The ball flew at the wrong angle, bounced off the castle on the sixth hole, ricocheted off Crea't and hit a holidaying policeman on the forehead, who had the decency to collapse without a fuss.

"Blanche!" Macfadyan glared at the young woman striding towards him. Her hair was sopping and water was dripping onto her tee shirt and down her back. She had a pleasantly attractive if somewhat boyish face although the rosiness of her cheeks and the chlorine-red eyes did spoil the effect somewhat. She retrieved the towel and grinned at him while he glowered.

"Wotcha, Mac. How's it going?"

"Blanche, I am engaged in a highly scientific experiment. It is designed to determine the airflow pertinent to...to..." His voice tailed off as he tried to recall just what it was he was trying to do. Then he saw Blanche looking at him sternly. One of the ground rules that she had established for their holiday was "no blustering, lecturing, ranting or soap-boxing" of any kind. He grinned slightly.

"Can't a Time Lord enjoy himself once in a while, hmm, child?"

She wrapped her sodden towel around her shoulders and tugged him on the arm.

"Course you can - but only if you do it on the beach."

"I don't think that Crea't would like all that sand." He replied.


Macfadyan sniffed.

"Very well. You win. It is a holiday after all. Hmm. I wonder what's happening over there?"

A small group of people had gathered around the prone form of the victim of macfadyan's rogue golf ball.

"Ignore it, Mac. Beach time remember?"

He sighed. Then, gathering his coat and hat he led the way to the pay desk, smiling at the young lad as he handed back the fifteen clubs and two dozen balls he had hired.

"The angle of the heads is off by half a degree." Then he smiled and walked off. With an apologetic smile to the lad, Blanche ran to catch up with him.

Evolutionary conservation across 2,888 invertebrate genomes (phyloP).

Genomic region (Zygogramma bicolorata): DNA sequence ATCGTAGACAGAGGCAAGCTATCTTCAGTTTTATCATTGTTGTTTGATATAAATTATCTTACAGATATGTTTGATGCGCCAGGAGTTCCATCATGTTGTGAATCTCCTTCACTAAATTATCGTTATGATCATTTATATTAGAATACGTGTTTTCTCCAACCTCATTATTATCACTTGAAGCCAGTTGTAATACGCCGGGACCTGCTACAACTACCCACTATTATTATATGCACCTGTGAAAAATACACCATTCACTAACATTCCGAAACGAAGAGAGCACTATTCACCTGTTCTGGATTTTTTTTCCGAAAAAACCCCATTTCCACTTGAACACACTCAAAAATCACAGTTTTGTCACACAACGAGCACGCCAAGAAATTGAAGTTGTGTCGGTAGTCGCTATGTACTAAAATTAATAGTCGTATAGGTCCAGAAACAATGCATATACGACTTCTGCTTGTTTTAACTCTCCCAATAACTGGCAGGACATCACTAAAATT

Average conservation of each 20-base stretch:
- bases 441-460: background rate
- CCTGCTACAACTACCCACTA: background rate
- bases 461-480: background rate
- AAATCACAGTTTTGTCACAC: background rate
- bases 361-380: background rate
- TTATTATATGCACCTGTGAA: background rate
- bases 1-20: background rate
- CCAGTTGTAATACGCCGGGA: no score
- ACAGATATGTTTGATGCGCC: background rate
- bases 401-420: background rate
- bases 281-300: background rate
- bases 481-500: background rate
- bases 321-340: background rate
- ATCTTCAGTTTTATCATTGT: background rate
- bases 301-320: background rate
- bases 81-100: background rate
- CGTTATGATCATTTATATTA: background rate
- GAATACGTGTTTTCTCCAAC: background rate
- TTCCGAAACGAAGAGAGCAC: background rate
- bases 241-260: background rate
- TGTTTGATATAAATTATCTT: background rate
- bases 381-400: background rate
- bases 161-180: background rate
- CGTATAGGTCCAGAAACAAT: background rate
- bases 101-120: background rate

* WOULD YOU LIKE A VEGETABLE PRODUCT * said Crea't to the lad, who promptly fainted at the sight of a floating, metal head.


The funfair was in full swing. Umpteen different speakers blared out umpteen different songs from umpteen different rides. Dodgems, roundabouts, huge whirly things with lots of screaming adolescents clinging onto them for dear life - Macfadyan, to Blanche's amusement, was studying them all. His face was unreadable except for the child's light in his eyes. Blanche could understand that. She had never been to such a wondrous place; life in Victorian London just didn't allow it. Looking at Macfadyan again, she realised that he was itching to have a go on all the rides but wasn't sure if his dignity or his stomach could stand it. They came to the big wheel, huge and bedecked with hundreds of lights, all prepared for a spectacular display that evening. Blanche began bouncing impatiently from foot to foot.

"Come on, Mac, I've never been on anything like this!" He was looking at her.

"You honestly expect me to ride on that?" She had a grip on his arm again.

"Yes! Oh come on Macfadyan, you only live once." He stared at her.

"Strictly speaking, child, that is not exactly accurate. For either of us." He smiled at her a little desperately, his mind casting around for an escape. Darting eyes finally came to rest on the huge glass dome of the Piazza - a crowded complex also known for some reason as the Rotunda - a crowded complex designed especially for rest, entertainment and sport. There was the possible chance of a cup of tea suddenly floating in front of his eyes.

"Just the place."

Blanche glared at him. "Your scared."

He looked down at her. "No, just thirsty. Anyway, I'm a Time Lord. I do not do 'fun'. If you want to risk life and limb on this oversized water wheel, then go ahead. I shall be sitting at ground level," he pointed, "over there, having a cup of tea."